Ideas for Better Signs at the March for Life?

Estimated reading time: 3 minutes.

My work has never been about radically changing the pro-life movement. Instead I’ve merely wanted to help us tweak the way we communicate, in order to help us connect better and ultimately persuade the pro-choice people we talk to.

While I spoke at the Students for Life Conference following the West Coast Walk for Life, I didn’t make it to the walk itself this year. However a good friend of mine named Jen Serban did go, and she had a concern about some of the signs and chants that were being used by the pro-lifers. I’m going to post those thoughts below with Jen’s permission, and then I’m interested in hearing your thoughts on whether any change would be good. I’m always impressed with the thoughtful people who read this blog, and I think an amazing discussion could be had on this subject.

What a great event the Walk for Life is! Especially having people from all backgrounds, representing different faiths or no faith at all! It is wonderful to see such a large group of diverse people standing in the gap for the unborn and their families.

There was one thing, however, that bothered me during the walk. It began when we walked past a big group of pro-choice protesters. They were on the sides yelling their standard slogans at the people participating in the walk. Of course, their rallying cry’s were of varying accuracy and vulgarity, but some of their signs were actually quite compelling and deserving of pause and consideration.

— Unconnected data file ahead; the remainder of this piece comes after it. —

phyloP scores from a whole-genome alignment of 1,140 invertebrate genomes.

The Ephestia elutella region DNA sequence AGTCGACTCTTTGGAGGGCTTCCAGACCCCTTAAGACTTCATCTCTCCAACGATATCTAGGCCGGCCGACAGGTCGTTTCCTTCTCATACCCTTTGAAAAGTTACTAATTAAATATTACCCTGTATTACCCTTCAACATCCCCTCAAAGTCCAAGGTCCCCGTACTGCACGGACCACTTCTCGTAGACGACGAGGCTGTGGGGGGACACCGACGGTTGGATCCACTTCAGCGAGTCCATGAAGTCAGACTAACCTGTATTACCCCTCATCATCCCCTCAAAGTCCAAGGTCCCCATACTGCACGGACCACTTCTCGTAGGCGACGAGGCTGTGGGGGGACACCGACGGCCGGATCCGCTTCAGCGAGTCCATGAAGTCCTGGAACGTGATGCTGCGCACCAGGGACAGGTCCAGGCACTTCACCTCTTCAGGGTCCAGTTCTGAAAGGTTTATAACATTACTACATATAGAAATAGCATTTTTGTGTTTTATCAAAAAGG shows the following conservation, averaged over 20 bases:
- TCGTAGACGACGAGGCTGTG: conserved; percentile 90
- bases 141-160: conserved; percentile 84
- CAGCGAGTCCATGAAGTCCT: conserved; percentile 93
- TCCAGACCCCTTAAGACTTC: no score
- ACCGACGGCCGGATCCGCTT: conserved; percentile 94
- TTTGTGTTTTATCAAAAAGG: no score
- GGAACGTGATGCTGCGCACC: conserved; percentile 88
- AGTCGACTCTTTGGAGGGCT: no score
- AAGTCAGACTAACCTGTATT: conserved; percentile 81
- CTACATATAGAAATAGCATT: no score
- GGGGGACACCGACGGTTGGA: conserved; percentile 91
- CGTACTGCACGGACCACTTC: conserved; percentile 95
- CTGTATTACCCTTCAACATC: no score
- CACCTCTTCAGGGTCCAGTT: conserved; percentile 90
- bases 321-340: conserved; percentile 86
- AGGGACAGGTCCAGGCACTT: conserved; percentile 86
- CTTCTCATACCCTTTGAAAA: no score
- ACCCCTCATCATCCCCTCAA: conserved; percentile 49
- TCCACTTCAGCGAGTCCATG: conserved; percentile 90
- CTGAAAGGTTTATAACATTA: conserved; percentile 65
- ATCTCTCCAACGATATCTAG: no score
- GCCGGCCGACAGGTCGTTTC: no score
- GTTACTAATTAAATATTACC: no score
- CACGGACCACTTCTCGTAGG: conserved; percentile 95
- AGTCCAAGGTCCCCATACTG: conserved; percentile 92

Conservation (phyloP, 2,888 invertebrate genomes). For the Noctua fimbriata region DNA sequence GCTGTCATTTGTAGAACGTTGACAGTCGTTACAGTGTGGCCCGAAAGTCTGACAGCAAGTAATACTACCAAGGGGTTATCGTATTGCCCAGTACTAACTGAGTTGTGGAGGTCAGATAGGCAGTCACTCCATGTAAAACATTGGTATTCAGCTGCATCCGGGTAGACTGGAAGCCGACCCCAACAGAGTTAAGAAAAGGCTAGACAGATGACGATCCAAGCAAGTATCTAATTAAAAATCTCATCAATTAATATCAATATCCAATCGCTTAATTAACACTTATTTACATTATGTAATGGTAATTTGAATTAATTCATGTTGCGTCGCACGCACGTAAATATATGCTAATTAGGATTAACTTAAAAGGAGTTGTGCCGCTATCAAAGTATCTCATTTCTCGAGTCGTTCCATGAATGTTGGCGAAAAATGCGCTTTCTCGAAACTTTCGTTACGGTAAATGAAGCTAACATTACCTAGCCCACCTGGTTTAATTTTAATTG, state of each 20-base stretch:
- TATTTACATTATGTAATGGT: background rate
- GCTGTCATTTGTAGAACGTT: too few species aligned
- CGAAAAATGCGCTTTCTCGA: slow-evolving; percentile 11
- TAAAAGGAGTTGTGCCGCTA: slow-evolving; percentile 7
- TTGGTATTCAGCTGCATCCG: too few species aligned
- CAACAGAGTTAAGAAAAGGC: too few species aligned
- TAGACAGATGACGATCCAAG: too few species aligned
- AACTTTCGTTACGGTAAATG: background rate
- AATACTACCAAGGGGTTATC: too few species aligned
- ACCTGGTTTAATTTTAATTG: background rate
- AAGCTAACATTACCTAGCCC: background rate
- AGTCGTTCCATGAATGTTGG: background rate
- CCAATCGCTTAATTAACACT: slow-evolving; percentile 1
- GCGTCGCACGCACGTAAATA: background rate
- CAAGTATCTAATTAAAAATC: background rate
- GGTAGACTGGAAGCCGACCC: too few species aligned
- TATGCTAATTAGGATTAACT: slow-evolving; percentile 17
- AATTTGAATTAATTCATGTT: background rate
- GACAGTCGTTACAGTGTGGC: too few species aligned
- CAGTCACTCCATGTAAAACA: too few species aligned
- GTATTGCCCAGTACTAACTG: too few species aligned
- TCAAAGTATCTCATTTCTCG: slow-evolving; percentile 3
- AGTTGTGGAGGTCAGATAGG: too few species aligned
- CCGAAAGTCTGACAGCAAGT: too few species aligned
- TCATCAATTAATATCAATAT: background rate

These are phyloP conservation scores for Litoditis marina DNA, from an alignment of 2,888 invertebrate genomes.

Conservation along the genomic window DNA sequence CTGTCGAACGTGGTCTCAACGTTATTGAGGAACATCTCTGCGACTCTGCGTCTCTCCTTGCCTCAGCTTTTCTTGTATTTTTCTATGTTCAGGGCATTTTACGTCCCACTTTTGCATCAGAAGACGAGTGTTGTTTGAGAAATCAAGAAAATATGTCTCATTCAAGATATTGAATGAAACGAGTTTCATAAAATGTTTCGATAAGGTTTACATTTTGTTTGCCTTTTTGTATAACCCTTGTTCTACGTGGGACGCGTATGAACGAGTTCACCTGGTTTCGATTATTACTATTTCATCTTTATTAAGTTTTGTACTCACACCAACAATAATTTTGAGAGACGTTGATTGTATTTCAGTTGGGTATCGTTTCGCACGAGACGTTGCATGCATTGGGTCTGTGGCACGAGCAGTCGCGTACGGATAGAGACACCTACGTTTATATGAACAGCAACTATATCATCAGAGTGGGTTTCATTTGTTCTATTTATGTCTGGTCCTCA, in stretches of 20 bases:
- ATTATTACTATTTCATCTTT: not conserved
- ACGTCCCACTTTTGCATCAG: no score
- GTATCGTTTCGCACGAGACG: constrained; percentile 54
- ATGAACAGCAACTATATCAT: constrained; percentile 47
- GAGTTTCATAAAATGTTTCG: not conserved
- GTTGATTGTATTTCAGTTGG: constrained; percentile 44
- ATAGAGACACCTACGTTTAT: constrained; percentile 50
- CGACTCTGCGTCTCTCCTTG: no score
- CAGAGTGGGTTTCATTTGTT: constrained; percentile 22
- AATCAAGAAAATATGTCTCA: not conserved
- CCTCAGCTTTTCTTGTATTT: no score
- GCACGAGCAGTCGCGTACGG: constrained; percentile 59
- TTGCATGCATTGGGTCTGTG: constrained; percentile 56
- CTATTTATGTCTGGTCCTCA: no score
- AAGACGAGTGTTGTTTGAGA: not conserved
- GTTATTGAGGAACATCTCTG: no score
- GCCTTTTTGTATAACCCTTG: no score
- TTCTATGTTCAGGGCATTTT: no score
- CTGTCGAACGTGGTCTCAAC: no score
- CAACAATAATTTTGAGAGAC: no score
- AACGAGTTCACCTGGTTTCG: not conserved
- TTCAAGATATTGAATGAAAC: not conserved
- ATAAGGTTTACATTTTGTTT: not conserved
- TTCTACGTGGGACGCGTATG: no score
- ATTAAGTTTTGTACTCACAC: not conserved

However, the group that I happened to be walking with took a different approach. They began chanting, “Pro-life! Pro-life! Pro-life!”

At first I thought about how great unity is. Then it really started to bother me.

I understand and fully accept that there are things about abortion that pro-life and pro-choice people are going to find difficulty agreeing on. I also see that if we are truly representing Christ in our defense of the sanctity of life, we will face persecution. Let’s just come to terms with that now. Understanding that we are ambassadors of Christ, we should do everything in our power to represent Him well, particularly in how we treat people who disagree with us. We should be working to draw them closer and affirm their intrinsic value as well.

I’m not at all saying that the pro-life “walkers” mistreated anyone. I’m just proposing that there may be a different way to engage them than to proclaim “what” we are, while they proclaim “what” they are. It all had a very, “We know we are right and you are not, since we are pro-life and you are not” feel. I didn’t sense any love or concern.

The chanting was actually sort of disturbing to me. Maybe that’s just me over-feeling things again, but I think there is something to it. I walked along trying to think of what we could say that could not only portray how we feel about the unborn, but also how we feel about those who disagree with us. As cheesy as it is, all I could think of was Toby Mac’s song “Speak Life.” It is not necessarily a pro-life song, but it speaks about how our words have power. My favorite part says, “Speak hope, speak love, speak life.” That could be a mantra for the pro life movement.